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  #7  
Old 10 December 2013, 03:43 PM
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mela681 mela681 is offline
 
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Several years ago, I got a similar check that was supposed to be a prize from a survey. I never deposited it because it seemed like a scam. I do take some online surveys but not from the people that issued the check, and the most I've made from that is about $20 a year. The check was for, IIRC, around $1000.

I took the check to the bank (after extreme prodding from my husband who was convinced it was real) and asked them about it and got pretty much the same answer as was in the OP. The lady I talked to said that it was a scam and they were trying to get my account information, but she wouldn't tell me how that was possible. The lady at the bank kept the check, "to help with fraud prevention."

The one I got wasn't from a charity. The name had something to do with an education book publisher, but I don't remember which one. At the time, I searched online but could not find any reference to a scam that operated in this way.
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  #8  
Old 10 December 2013, 09:59 PM
jimmy101_again jimmy101_again is offline
 
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I wonder if the scam is supposed to go something like this:

1. Person A receives bogus check and tries to deposit or cash it.
2. Bank says check is invalid, please contact the Organization that sent it.
3. Person contacts Organization.
4. Organization says Person A's bank is confused and/or incompetent and/or aren't smart enough to handle an international check and/or ...
5. Organization says, to make things easier just forward the account number, bank Id, routing number etc. and they'll deposit the funds directly in Person A's account.
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  #9  
Old 11 December 2013, 12:16 PM
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Auntie Witch Auntie Witch is offline
 
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I've gotten checks in the mail that have fine print somewhere that say depositing it indicates my agreement to do something (like sign up for a year's service, or accept it as a loan at xx% interest rate, etc).
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  #10  
Old 11 December 2013, 03:28 PM
dewey dewey is offline
 
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I have received checks in the mail for small amounts before and I never cash them. If I did the person would have my bank name, account number, and signature. There would be nothing to prevent them from ordering or printing checks with my name and account number on them and then writing these checks to themselves or accomplices. Whether they used my signature or not these checks could probably be cashed. Even if I got the money back from the bank the bank would lose out.

And why does this not happen all the time? Because most people who send you checks are not scammers and have know intention of ripping you off. That is why I only cash checks that I am expecting to receive.

dewey
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  #11  
Old 12 December 2013, 07:10 AM
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Sandgroper Sandgroper is offline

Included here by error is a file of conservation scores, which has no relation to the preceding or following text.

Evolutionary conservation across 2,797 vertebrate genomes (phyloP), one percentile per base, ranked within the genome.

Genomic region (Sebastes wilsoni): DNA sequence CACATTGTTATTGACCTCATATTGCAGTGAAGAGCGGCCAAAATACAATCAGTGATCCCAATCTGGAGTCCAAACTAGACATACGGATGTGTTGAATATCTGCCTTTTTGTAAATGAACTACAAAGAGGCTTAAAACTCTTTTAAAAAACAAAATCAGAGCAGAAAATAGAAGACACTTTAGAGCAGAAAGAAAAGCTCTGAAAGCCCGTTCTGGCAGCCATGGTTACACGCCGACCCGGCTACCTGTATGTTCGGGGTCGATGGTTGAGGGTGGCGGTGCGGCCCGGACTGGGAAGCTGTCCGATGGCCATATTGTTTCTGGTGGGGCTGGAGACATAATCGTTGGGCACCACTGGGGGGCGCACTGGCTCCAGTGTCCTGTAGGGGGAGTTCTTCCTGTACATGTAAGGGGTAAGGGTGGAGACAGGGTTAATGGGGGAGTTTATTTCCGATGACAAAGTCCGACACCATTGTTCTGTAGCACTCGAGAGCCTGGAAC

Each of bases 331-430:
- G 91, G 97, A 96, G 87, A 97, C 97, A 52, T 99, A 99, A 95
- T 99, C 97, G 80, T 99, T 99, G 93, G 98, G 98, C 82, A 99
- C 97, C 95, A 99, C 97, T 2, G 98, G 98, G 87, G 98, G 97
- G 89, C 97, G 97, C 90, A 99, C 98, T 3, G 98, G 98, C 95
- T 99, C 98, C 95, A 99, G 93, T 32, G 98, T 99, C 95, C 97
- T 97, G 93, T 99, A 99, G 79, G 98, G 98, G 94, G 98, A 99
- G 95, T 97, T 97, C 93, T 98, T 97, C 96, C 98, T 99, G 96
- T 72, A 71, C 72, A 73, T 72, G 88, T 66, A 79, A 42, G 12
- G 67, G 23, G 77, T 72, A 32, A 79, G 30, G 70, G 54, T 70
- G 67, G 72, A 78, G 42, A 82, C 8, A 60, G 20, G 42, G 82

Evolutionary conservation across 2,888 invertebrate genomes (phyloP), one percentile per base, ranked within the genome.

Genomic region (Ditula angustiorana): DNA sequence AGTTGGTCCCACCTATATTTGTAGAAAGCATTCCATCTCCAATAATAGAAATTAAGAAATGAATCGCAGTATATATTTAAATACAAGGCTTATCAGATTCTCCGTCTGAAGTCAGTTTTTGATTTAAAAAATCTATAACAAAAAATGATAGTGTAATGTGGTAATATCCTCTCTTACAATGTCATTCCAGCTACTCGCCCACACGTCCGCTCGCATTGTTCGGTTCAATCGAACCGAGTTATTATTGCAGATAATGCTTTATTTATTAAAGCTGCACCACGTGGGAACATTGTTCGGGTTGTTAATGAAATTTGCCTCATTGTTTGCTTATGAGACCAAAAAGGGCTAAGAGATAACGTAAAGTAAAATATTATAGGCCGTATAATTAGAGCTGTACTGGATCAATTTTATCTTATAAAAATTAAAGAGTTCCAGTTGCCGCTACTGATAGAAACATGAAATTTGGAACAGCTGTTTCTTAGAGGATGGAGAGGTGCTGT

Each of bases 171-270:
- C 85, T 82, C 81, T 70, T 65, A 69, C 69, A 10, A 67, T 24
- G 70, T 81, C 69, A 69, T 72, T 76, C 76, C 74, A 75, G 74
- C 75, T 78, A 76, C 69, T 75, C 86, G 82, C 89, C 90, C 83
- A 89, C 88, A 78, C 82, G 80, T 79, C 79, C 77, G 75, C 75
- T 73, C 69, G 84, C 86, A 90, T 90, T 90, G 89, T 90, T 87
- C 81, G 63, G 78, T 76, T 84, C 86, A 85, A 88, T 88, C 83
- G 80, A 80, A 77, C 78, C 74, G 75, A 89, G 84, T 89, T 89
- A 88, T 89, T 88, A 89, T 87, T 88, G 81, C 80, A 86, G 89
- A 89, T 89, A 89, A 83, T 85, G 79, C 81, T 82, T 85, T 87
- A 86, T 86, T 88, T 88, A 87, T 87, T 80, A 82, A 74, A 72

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Quote:
Originally Posted by dewey View Post
I have received checks in the mail for small amounts before and I never cash them. If I did the person would have my bank name, account number, and signature. dewey
How does depositing a cheque in anyway give the person who sent that cheque those details???

In Australia and the UK whenever I got a cheque I would mail it off with a deposit slip to my bank and in 3-5 working days that money would appear in my account (or you could deposit it at the bank or post office). If I write a cheque for someone I write their name, the amount to pay them & sign it and send it off to them, I would never see that cheque again (and would only know that they even deposited it because the money has been taken from my account). I would get no information on that personís bank account or ever see their signature. Maybe things work differently in the US but here the only risk you run depositing a cheque is that it may bounce and cause you unwanted bank fees.
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  #12  
Old 12 December 2013, 12:29 PM
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UEL UEL is offline
 
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At my bank, I only have to sign a cheque if I am cashing it outright. If it is getting deposited into my account, it need not be signed.

So, signature would not be had.
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  #13  
Old 12 December 2013, 01:05 PM
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Lainie Lainie is offline
 
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Quote:
Originally Posted by dewey View Post
I have received checks in the mail for small amounts before and I never cash them. If I did the person would have my bank name, account number, and signature.
I don't understand why. I have never gotten those details for anyone I've written a check to (well, bank, maybe).
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  #14  
Old 12 December 2013, 01:56 PM
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hambubba hambubba is offline
 
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Quote:
Originally Posted by UEL View Post
At my bank, I only have to sign a cheque if I am cashing it outright. If it is getting deposited into my account, it need not be signed.